“Huh,” he muttered aloud. Not the typical Los Angeles basement apartment.
Angel was nowhere to be found, so Booker took the opportunity to inspect the unusual wall decorations. There were weapons of every kind: knives, swords, axes, sais, crossbows. They might have been antique, but they were still very sharp.
They also all looked slightly used. When Booker looked closer at them, he noticed that there was no settled dust on the mountings. Either Angel was awfully clean or the weapons were regularly taken down.
There was an armoire near the closed door with one door slightly ajar. Carefully, Booker tapped it open just enough to see inside. More weapons and a few old books.
An odd shiver came over him as he looked around the dark empty apartment. Maybe Ioki had been right. Maybe he was getting in too far over his head. Angel lived in a basement full of sharp medieval battle-axes. Something was very wrong with Angel Investigations.
Suddenly he was afraid. Rational or irrational, Booker didn’t care. All he wanted was to get back out into the sunlight and take his rental car back to the valley. He had one hand on the door when a voice behind him stopped him.
He spun around to see Angel standing in the doorway that had been closed. He had no choice but to stand his ground. “Hey Angel,” he said, flashing the grin that had gotten him grief from so many police captains. “Nice place you got here.”
Angel blinked, as if he had just woken up, and walked into the living room. “What are you doing here?”
“Well, you dropped by my apartment so I thought I’d return the favor.”
Angel had a very intense look. He kept his eyes trained on Booker as he slowly circled the living room. “What are you really after, Mr. Booker?” he asked.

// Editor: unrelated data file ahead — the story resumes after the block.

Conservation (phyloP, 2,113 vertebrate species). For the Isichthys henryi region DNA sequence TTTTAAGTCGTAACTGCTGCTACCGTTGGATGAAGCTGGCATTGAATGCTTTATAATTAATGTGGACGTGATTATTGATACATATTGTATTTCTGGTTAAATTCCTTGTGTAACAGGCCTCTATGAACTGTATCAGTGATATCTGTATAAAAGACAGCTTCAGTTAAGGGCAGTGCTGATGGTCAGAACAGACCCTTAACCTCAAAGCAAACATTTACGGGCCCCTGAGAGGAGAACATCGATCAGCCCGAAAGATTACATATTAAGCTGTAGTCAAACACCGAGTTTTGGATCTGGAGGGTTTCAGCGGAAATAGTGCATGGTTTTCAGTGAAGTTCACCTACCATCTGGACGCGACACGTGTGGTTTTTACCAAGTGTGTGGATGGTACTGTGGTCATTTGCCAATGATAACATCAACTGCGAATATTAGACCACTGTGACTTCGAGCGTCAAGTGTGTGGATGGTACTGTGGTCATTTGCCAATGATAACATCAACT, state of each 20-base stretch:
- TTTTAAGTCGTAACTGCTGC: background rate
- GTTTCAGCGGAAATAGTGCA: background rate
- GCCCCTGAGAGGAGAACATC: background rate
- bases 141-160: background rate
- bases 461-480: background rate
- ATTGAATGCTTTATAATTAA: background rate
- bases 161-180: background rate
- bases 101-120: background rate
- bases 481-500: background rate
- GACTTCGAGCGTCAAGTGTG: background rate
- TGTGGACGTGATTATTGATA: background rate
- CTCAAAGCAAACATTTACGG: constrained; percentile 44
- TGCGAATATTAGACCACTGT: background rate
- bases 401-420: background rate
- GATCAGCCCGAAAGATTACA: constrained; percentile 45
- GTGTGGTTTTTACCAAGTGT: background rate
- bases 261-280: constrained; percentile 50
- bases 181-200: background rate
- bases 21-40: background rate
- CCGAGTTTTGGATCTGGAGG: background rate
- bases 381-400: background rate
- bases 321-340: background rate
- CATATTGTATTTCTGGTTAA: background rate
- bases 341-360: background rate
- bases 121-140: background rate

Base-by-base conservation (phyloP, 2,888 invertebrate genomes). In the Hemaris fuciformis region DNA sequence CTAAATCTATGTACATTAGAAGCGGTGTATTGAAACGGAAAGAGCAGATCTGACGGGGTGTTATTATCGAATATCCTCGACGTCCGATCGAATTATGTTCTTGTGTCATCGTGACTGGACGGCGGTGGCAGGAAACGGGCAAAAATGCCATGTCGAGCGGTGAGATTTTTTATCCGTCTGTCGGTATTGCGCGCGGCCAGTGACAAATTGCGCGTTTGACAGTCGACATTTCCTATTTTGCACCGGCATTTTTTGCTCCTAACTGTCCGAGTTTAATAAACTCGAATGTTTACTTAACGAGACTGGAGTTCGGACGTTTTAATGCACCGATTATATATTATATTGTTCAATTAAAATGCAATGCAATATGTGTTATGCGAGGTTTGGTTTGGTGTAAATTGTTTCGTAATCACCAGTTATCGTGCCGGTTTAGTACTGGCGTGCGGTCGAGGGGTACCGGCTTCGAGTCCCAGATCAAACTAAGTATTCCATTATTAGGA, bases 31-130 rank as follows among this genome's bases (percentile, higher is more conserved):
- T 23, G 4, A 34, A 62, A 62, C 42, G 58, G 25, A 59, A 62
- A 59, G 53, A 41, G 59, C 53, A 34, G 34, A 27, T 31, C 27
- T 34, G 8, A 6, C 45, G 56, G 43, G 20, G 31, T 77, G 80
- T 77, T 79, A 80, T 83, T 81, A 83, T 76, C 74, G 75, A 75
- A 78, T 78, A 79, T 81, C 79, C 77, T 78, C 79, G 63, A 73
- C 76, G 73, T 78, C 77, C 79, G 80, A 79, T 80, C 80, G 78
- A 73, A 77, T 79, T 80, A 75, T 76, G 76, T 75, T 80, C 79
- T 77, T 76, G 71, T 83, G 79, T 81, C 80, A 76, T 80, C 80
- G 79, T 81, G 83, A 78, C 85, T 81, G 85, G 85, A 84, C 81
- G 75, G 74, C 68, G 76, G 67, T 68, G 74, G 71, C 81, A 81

Booker glanced nervously at the large scimitar just behind Angel’s left shoulder. “I’m just doing my job. You’re a private investigator, right? You know the drill.”
Angel nodded slowly. “I know the drill.” He idly ran a hand over the handle of a crossbow on the wall. “Kate hired you,” he said.
There was no use in denying it. “She thinks there’s something odd about you,” Booker told him. Then he laughed. “Can you blame her?”
That was not the best plan. Angel’s glare darkened. “Leave her alone,” he growled.
Something flickered in Angel’s eyes. “You don’t want to know or what.”
They stared at each other for a minute, then Booker shrugged. “She’s a big girl. She can decide who she wants to be friends with.”
Angel took a step toward him. “Do not hurt her.”
“Me hurt her?” Booker sneered. “I’m not the one who lives in a weapons museum.”
“I’m a collector,” Angel deadpanned.
Before Booker had the opportunity to throw another retort in Angel’s face, Angel had him against the wall with an arm across his throat. “You do not want to get involved here,” he hissed. “Trust me.”
Angel was surprisingly strong. “Try me,” Booker managed to say before balling up a fist and hitting Angel in the temple.
Angel released him and stumbled back, his head bent out of sight. Booker gasped for the welcome breath and massaged his throat. “Is this how you greet all of your houseguests?” he asked.
But Angel did not reply. Instead, he straightened up and his face was visible again. Booker felt his blood run cold. Angel’s eyes had turned yellow, his eyebrows grown into bony ridges, and his teeth elongated into fangs.